Theory is important both for guiding design teams, and also to inform future research on learning, teaching, and schooling. Theory represents accumulated and tested knowledge in a domain, and is the embodied history of disciplined inquiry. In design research, theory is often a key product of a cycle of research and development.
Chapter Extended Abstract, Poster
Theories and Research Methodologies for Design-Based Implementation Research: Examples from Four Cases
Russell, J. L., Jackson, K., Krumm, A. E., & Frank, K. A. (2013). Theories and Research Methodologies for Design-Based Implementation Research: Examples From Four Cases. Design based implementation research: Theories, methods, and exemplars, 157-191.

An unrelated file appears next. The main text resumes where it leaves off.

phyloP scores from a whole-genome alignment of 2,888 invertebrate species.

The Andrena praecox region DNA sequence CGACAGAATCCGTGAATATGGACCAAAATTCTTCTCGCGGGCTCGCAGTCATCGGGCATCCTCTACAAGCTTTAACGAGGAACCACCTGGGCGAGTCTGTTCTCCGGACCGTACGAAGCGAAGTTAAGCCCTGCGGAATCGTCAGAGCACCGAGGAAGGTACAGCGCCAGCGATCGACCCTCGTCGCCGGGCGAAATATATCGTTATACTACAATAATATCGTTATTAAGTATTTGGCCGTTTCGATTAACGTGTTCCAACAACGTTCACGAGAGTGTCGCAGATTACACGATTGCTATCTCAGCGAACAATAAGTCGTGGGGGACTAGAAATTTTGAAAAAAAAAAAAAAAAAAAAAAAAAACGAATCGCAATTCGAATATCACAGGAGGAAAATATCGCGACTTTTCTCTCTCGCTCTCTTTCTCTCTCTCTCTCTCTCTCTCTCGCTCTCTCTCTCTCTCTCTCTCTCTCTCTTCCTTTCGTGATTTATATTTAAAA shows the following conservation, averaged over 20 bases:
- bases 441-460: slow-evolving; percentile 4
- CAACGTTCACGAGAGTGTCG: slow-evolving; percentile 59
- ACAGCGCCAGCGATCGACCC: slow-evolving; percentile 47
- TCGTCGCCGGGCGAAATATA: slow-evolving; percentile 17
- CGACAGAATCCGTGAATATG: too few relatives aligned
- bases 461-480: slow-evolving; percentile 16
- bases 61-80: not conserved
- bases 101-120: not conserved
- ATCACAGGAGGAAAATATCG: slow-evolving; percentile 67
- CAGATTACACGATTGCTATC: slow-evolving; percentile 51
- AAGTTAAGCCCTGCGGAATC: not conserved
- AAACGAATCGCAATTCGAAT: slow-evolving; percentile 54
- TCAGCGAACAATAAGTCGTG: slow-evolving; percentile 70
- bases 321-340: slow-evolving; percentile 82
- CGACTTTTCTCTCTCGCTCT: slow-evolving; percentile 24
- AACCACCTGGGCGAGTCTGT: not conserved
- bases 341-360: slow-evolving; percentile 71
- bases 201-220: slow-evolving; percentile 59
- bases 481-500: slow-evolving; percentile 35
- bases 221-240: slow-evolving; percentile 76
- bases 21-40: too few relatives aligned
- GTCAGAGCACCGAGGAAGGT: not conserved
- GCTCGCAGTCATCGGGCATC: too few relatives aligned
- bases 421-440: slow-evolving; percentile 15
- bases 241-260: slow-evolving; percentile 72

Chapter Extended Abstract
Negotiating Problems of Practice in Research-Practice Design Partnerships05_Penuel_Coburn_Gallagher_Ready.pdf
Design Research with Educational Systems: Investigating and Supporting Improvements in the Quality of Mathematics Teaching and Learning at ScaleCobb_etal_DBIR_AERA.pdf
Designing for Equitable Learning across SettingsPenuel-Lee-Bevan-2014.pdf
Learning through STEM-rich tinkering: Findings from a jointly negotiated research project taken up in practicehttp://onlinelibrary.wiley.com/doi/10.1002/sce.21151/abstract